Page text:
Low level laser therapy
A ‘soft’ laser therapy pioneered by doctors in Southampton to help prevent side effects in adult patients undergoing treatment for head and neck cancer is to be trialled nationwide.
The £1.2 million study, led jointly by University Hospital Southampton NHS Foundation Trust and the Newcastle Upon Tyne Hospitals NHS Foundation Trust, will involve 380 patients at 10 sites across the UK. The study is funded by the National Institute for Health Research (NIHR).
Known as low level laser therapy (LLLT) or photomedicine, it was first used as a way of healing tissue in the mouth and throat during the course of chemotherapy and radiotherapy treatment by Dr Shanmugasundaram Ramkumar, a consultant clinical oncologist at Southampton General Hospital, in 2015.
Around 4,000 people a year in England and Wales receive chemoradiotherapy for head and neck cancer and more than 90% suffer from severe soreness in the mouth and throat, dry mouth and swallowing problems.
As well as affecting quality of life, the side effects can also lead to hospital admissions to manage symptoms and, in some cases, interrupt radiotherapy.
Oral Mucositis (OM) is one of the main complications of treatment, affecting taste and speech and causing excessive secretions of saliva which results in nausea, vomiting and weight loss.
Currently, patients are treated with a combination of pain killers and anti-sickness drugs and many require frequent hospital appointments or admissions to control their symptoms or provide nutritional support via nasal or stomach feeding tubes.
LLLT is a drug-free treatment that stimulates damaged cells using a low energy laser beam to reduce pain and inflammation and is more commonly used to treat musculoskeletal problems such as tendon, bone and nerve damage.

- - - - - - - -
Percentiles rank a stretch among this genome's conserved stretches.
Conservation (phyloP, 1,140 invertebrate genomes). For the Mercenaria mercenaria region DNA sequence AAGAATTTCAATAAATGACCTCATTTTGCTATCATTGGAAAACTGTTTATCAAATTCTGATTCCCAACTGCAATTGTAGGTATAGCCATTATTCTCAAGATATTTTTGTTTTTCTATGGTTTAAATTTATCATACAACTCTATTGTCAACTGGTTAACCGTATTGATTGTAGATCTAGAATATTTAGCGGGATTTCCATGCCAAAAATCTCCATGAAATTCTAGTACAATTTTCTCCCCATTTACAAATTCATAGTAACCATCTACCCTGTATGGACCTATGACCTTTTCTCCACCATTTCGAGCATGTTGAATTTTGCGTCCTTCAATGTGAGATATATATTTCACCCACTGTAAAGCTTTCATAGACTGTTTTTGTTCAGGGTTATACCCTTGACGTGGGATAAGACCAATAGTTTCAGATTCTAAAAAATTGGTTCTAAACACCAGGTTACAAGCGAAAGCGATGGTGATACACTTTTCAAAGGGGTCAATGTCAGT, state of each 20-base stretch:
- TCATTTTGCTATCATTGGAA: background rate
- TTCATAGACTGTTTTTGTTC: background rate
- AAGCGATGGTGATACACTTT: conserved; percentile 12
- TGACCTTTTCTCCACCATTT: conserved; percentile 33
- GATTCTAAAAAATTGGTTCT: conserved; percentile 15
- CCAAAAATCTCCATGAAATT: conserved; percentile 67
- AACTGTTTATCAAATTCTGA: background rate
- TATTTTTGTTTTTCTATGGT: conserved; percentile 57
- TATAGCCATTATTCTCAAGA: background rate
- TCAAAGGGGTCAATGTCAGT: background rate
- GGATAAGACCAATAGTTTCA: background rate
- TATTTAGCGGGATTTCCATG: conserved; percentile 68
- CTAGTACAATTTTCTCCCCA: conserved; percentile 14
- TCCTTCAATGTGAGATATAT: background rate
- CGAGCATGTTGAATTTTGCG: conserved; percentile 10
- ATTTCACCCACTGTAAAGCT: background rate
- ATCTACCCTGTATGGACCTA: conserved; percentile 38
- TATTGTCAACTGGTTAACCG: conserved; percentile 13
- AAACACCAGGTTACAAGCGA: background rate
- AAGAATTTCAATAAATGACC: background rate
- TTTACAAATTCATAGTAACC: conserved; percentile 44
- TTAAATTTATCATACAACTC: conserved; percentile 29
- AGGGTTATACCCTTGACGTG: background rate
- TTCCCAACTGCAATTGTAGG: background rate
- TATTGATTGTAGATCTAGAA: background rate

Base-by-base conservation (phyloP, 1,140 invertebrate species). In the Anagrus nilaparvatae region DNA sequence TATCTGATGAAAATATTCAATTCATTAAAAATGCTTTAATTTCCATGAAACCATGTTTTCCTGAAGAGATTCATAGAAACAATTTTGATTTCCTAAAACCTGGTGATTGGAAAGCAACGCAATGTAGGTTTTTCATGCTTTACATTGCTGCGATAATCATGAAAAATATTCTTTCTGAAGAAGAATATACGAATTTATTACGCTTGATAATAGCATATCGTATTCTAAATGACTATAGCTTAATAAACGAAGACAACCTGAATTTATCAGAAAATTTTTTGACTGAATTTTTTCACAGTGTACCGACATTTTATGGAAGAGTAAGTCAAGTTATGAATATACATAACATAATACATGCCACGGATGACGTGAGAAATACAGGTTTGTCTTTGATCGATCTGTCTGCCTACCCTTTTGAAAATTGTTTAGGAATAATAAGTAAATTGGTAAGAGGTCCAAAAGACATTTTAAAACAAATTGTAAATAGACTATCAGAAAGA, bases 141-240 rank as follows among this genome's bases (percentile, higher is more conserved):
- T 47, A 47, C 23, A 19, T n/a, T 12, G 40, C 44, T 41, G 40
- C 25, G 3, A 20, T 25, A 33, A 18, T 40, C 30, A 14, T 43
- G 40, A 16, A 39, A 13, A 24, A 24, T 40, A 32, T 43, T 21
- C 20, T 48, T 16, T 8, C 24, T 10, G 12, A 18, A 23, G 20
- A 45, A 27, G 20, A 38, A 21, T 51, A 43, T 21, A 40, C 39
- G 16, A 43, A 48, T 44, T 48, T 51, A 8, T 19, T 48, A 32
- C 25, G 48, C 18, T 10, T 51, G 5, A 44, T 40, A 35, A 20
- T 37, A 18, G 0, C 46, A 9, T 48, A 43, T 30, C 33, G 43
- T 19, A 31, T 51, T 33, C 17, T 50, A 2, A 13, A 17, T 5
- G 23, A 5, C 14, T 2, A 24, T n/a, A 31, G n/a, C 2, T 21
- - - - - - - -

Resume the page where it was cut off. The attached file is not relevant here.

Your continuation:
Dr Ramkumar introduced LLLT for patients in Southampton following a review of 1,144 patients by researchers in Canada which found it reduced the development of severe OM and significantly reduced pain, severity and duration among those who suffered from it.
“There is emerging evidence of the efficacy of LLLT as a treatment for OM, however, it is not the standard of care in the NHS,” he explained.
“Other than through a small pilot project funded by the NHS England regional innovation fund in Southampton, LLLT remains unavailable to NHS patients undergoing treatment for head and neck cancer.
“If shown to be effective in this large multi-centre study, it could radically change the management of this group of patients in the UK and worldwide.”
The study, known as Lite Therapy Effectiveness For ORal Mucositis (LiTEFORM), has opened for recruitment. Patients will receive the 15-minute therapy three times a week for six weeks during chemotherapy and radiotherapy treatment.
For more information, visit https://research.ncl.ac.uk/liteform-new/aboutthetrial/.
Posted on Thursday 25 January 2018